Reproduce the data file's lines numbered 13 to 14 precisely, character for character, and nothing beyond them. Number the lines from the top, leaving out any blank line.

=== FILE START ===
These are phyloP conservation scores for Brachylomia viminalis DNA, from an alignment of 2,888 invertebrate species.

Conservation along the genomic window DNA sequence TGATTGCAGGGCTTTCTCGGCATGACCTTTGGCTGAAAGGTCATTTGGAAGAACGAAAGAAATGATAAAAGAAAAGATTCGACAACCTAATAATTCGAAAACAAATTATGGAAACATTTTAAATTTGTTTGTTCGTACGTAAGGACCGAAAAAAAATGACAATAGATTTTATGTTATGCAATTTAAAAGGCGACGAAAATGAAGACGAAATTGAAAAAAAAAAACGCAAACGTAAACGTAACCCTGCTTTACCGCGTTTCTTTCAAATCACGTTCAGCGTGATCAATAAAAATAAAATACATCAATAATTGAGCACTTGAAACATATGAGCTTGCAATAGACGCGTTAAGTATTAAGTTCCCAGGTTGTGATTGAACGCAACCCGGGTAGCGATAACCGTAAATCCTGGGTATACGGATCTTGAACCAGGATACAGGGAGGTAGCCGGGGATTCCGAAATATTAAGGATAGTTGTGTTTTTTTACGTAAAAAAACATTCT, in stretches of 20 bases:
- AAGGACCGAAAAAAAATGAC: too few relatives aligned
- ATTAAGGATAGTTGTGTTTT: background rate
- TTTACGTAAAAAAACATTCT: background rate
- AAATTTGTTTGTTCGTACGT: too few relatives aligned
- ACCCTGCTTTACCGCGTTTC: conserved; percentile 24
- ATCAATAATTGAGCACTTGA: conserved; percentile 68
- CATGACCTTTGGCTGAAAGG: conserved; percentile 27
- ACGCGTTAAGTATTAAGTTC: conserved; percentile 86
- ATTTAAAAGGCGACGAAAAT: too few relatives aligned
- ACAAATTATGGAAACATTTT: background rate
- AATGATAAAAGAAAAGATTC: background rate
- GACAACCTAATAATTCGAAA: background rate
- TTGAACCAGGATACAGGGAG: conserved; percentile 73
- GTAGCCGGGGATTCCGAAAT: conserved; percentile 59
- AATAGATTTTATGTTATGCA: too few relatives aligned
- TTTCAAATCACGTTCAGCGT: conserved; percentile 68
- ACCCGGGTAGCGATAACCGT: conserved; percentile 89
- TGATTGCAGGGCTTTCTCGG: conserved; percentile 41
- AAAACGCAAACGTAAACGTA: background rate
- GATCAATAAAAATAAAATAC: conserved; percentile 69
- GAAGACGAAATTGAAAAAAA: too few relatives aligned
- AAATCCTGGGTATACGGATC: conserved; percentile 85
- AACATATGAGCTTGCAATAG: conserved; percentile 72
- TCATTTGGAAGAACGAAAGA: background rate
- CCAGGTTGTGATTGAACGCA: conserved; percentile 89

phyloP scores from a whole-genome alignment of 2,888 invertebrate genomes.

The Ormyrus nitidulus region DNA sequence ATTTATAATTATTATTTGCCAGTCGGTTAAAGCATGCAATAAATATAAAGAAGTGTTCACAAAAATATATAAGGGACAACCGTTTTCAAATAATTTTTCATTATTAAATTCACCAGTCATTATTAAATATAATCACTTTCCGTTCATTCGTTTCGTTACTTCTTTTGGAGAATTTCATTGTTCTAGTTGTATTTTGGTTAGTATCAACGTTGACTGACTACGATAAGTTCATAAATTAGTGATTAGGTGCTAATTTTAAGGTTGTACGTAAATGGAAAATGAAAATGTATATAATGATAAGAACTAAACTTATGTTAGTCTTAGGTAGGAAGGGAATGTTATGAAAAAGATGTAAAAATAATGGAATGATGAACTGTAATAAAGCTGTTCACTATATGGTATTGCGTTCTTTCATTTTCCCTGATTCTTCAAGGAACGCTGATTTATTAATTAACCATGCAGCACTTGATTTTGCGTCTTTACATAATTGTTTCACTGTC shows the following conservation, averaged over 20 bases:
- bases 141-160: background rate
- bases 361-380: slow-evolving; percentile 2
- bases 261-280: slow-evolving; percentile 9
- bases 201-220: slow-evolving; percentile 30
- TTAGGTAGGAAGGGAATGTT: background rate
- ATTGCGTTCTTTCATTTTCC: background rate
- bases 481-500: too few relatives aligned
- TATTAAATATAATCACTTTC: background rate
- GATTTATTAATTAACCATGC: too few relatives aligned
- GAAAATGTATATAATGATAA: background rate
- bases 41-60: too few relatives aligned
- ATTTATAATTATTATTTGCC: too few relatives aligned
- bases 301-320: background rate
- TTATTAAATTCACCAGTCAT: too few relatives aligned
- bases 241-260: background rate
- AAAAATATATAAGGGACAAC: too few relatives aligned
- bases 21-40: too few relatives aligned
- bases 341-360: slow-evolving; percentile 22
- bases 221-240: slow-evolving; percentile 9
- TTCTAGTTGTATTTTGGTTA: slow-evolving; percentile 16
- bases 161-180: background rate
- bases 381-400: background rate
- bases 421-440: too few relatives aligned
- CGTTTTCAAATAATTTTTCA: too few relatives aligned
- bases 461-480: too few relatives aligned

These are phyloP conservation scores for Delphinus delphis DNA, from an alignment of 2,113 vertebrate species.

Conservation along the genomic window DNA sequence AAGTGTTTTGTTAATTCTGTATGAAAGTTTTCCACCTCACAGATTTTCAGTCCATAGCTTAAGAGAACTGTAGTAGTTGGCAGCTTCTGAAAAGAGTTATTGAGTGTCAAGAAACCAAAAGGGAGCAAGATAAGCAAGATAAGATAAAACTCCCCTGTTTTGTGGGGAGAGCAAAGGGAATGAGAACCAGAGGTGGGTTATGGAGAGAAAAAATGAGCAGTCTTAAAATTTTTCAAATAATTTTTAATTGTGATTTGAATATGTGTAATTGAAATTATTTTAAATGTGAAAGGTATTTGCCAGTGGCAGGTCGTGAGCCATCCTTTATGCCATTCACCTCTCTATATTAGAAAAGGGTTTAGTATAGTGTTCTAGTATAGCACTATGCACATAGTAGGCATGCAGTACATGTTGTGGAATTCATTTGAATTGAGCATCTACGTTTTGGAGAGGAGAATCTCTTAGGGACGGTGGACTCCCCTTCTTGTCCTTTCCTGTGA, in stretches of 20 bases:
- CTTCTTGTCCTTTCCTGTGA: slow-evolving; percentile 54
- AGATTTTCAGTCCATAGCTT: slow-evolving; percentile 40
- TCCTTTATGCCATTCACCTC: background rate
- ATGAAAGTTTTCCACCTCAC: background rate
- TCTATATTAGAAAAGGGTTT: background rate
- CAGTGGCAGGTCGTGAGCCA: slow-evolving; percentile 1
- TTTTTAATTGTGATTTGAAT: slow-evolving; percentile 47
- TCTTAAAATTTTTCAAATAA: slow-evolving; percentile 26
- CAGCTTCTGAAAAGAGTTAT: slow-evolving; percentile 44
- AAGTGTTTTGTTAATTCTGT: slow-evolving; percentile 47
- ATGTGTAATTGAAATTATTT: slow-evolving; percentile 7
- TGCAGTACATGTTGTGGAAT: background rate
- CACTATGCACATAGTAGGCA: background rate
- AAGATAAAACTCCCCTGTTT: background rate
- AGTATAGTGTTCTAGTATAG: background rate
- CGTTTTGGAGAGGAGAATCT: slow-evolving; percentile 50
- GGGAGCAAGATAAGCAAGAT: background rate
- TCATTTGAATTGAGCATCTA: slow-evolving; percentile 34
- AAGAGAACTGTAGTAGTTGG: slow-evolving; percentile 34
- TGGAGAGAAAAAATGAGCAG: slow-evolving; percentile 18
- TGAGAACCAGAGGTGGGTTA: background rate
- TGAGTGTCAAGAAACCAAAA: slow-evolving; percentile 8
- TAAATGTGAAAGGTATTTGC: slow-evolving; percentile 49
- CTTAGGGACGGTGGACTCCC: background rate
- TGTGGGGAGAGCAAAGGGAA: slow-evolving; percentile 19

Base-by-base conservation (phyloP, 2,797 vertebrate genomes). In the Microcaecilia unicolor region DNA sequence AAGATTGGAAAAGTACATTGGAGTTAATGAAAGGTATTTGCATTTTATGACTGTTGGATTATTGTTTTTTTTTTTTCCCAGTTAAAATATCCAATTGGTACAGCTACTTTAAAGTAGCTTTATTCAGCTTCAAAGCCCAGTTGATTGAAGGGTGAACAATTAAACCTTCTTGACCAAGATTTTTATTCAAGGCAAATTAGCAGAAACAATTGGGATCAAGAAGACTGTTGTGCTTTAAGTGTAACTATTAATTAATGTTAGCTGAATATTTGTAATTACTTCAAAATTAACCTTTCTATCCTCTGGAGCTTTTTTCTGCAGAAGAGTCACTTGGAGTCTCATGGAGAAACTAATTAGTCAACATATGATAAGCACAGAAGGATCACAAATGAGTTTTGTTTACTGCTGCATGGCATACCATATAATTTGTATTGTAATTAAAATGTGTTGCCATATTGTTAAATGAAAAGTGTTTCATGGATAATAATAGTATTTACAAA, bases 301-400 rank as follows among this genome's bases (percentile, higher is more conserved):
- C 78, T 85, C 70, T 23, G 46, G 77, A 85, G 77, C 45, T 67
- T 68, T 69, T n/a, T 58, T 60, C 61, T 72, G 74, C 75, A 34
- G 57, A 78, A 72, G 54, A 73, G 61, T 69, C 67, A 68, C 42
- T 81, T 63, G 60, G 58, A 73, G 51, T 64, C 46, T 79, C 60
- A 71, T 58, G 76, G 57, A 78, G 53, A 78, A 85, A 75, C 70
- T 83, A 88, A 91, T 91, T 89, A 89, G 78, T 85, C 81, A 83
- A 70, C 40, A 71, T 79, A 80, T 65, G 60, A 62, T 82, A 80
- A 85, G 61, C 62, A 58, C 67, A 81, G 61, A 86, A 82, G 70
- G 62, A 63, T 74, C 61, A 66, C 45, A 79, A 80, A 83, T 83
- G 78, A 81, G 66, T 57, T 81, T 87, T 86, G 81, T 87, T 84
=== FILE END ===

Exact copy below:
- AATGATAAAAGAAAAGATTC: background rate
- GACAACCTAATAATTCGAAA: background rate